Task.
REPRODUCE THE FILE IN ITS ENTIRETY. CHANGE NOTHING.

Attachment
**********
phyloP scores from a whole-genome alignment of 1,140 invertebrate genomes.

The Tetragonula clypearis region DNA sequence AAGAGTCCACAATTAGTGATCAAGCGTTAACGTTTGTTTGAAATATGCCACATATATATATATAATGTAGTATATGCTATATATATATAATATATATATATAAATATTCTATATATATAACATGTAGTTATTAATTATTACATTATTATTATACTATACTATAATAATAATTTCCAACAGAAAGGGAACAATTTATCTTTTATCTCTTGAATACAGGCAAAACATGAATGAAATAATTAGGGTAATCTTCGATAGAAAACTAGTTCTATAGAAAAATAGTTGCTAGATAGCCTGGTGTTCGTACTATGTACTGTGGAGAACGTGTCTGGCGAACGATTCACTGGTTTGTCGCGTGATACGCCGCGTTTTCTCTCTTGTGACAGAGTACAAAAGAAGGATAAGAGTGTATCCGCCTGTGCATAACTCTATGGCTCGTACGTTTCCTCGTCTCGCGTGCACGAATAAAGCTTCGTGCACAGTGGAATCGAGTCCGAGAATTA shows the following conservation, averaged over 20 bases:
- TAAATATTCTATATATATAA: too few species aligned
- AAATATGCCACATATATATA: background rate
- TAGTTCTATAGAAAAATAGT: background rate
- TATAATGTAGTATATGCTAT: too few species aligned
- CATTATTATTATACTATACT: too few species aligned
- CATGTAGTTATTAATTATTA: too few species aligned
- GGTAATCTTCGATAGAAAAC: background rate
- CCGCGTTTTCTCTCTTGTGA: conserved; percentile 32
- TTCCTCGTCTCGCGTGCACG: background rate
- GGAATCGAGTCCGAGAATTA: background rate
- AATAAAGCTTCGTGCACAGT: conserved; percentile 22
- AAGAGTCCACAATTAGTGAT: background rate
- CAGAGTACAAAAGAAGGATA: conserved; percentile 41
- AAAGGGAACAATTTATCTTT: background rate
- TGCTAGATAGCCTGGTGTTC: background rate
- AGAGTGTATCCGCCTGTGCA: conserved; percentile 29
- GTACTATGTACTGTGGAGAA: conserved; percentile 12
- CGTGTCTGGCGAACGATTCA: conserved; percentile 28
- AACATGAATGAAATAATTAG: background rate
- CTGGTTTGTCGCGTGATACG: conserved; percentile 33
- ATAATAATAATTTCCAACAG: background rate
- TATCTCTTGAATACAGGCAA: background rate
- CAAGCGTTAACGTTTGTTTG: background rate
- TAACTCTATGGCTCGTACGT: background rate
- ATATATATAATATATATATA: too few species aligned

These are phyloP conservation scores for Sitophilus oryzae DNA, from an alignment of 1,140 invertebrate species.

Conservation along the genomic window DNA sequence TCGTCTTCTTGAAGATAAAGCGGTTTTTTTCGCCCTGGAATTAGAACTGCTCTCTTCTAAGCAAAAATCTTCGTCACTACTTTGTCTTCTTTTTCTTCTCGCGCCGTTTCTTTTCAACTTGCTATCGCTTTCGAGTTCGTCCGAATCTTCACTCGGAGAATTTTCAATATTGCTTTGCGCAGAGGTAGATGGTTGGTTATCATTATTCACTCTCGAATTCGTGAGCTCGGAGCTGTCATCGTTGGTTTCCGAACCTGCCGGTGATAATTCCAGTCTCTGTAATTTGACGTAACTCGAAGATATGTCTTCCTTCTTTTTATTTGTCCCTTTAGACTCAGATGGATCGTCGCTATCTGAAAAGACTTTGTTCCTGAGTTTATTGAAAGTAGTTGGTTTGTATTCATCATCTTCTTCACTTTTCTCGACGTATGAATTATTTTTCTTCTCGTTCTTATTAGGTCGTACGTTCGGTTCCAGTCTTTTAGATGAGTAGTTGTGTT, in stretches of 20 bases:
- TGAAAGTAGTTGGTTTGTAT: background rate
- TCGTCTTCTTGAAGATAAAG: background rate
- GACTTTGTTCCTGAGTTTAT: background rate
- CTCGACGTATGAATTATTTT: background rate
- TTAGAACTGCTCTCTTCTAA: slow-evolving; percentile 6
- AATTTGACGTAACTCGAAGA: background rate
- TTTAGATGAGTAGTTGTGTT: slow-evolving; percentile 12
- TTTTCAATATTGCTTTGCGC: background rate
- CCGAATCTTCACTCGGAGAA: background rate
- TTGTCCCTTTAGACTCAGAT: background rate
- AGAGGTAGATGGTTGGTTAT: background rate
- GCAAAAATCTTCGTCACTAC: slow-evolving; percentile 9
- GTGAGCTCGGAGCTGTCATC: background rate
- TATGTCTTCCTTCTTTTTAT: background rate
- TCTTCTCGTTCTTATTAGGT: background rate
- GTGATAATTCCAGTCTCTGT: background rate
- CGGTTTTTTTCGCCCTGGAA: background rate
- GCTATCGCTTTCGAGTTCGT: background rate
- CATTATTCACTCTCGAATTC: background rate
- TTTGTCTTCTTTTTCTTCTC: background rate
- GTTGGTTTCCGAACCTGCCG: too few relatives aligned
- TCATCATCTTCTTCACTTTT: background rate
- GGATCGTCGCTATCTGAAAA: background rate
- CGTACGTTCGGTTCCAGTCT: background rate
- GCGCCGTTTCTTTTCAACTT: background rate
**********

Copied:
phyloP scores from a whole-genome alignment of 1,140 invertebrate genomes.

The Tetragonula clypearis region DNA sequence AAGAGTCCACAATTAGTGATCAAGCGTTAACGTTTGTTTGAAATATGCCACATATATATATATAATGTAGTATATGCTATATATATATAATATATATATATAAATATTCTATATATATAACATGTAGTTATTAATTATTACATTATTATTATACTATACTATAATAATAATTTCCAACAGAAAGGGAACAATTTATCTTTTATCTCTTGAATACAGGCAAAACATGAATGAAATAATTAGGGTAATCTTCGATAGAAAACTAGTTCTATAGAAAAATAGTTGCTAGATAGCCTGGTGTTCGTACTATGTACTGTGGAGAACGTGTCTGGCGAACGATTCACTGGTTTGTCGCGTGATACGCCGCGTTTTCTCTCTTGTGACAGAGTACAAAAGAAGGATAAGAGTGTATCCGCCTGTGCATAACTCTATGGCTCGTACGTTTCCTCGTCTCGCGTGCACGAATAAAGCTTCGTGCACAGTGGAATCGAGTCCGAGAATTA shows the following conservation, averaged over 20 bases:
- TAAATATTCTATATATATAA: too few species aligned
- AAATATGCCACATATATATA: background rate
- TAGTTCTATAGAAAAATAGT: background rate
- TATAATGTAGTATATGCTAT: too few species aligned
- CATTATTATTATACTATACT: too few species aligned
- CATGTAGTTATTAATTATTA: too few species aligned
- GGTAATCTTCGATAGAAAAC: background rate
- CCGCGTTTTCTCTCTTGTGA: conserved; percentile 32
- TTCCTCGTCTCGCGTGCACG: background rate
- GGAATCGAGTCCGAGAATTA: background rate
- AATAAAGCTTCGTGCACAGT: conserved; percentile 22
- AAGAGTCCACAATTAGTGAT: background rate
- CAGAGTACAAAAGAAGGATA: conserved; percentile 41
- AAAGGGAACAATTTATCTTT: background rate
- TGCTAGATAGCCTGGTGTTC: background rate
- AGAGTGTATCCGCCTGTGCA: conserved; percentile 29
- GTACTATGTACTGTGGAGAA: conserved; percentile 12
- CGTGTCTGGCGAACGATTCA: conserved; percentile 28
- AACATGAATGAAATAATTAG: background rate
- CTGGTTTGTCGCGTGATACG: conserved; percentile 33
- ATAATAATAATTTCCAACAG: background rate
- TATCTCTTGAATACAGGCAA: background rate
- CAAGCGTTAACGTTTGTTTG: background rate
- TAACTCTATGGCTCGTACGT: background rate
- ATATATATAATATATATATA: too few species aligned

These are phyloP conservation scores for Sitophilus oryzae DNA, from an alignment of 1,140 invertebrate species.

Conservation along the genomic window DNA sequence TCGTCTTCTTGAAGATAAAGCGGTTTTTTTCGCCCTGGAATTAGAACTGCTCTCTTCTAAGCAAAAATCTTCGTCACTACTTTGTCTTCTTTTTCTTCTCGCGCCGTTTCTTTTCAACTTGCTATCGCTTTCGAGTTCGTCCGAATCTTCACTCGGAGAATTTTCAATATTGCTTTGCGCAGAGGTAGATGGTTGGTTATCATTATTCACTCTCGAATTCGTGAGCTCGGAGCTGTCATCGTTGGTTTCCGAACCTGCCGGTGATAATTCCAGTCTCTGTAATTTGACGTAACTCGAAGATATGTCTTCCTTCTTTTTATTTGTCCCTTTAGACTCAGATGGATCGTCGCTATCTGAAAAGACTTTGTTCCTGAGTTTATTGAAAGTAGTTGGTTTGTATTCATCATCTTCTTCACTTTTCTCGACGTATGAATTATTTTTCTTCTCGTTCTTATTAGGTCGTACGTTCGGTTCCAGTCTTTTAGATGAGTAGTTGTGTT, in stretches of 20 bases:
- TGAAAGTAGTTGGTTTGTAT: background rate
- TCGTCTTCTTGAAGATAAAG: background rate
- GACTTTGTTCCTGAGTTTAT: background rate
- CTCGACGTATGAATTATTTT: background rate
- TTAGAACTGCTCTCTTCTAA: slow-evolving; percentile 6
- AATTTGACGTAACTCGAAGA: background rate
- TTTAGATGAGTAGTTGTGTT: slow-evolving; percentile 12
- TTTTCAATATTGCTTTGCGC: background rate
- CCGAATCTTCACTCGGAGAA: background rate
- TTGTCCCTTTAGACTCAGAT: background rate
- AGAGGTAGATGGTTGGTTAT: background rate
- GCAAAAATCTTCGTCACTAC: slow-evolving; percentile 9
- GTGAGCTCGGAGCTGTCATC: background rate
- TATGTCTTCCTTCTTTTTAT: background rate
- TCTTCTCGTTCTTATTAGGT: background rate
- GTGATAATTCCAGTCTCTGT: background rate
- CGGTTTTTTTCGCCCTGGAA: background rate
- GCTATCGCTTTCGAGTTCGT: background rate
- CATTATTCACTCTCGAATTC: background rate
- TTTGTCTTCTTTTTCTTCTC: background rate
- GTTGGTTTCCGAACCTGCCG: too few relatives aligned
- TCATCATCTTCTTCACTTTT: background rate
- GGATCGTCGCTATCTGAAAA: background rate
- CGTACGTTCGGTTCCAGTCT: background rate
- GCGCCGTTTCTTTTCAACTT: background rate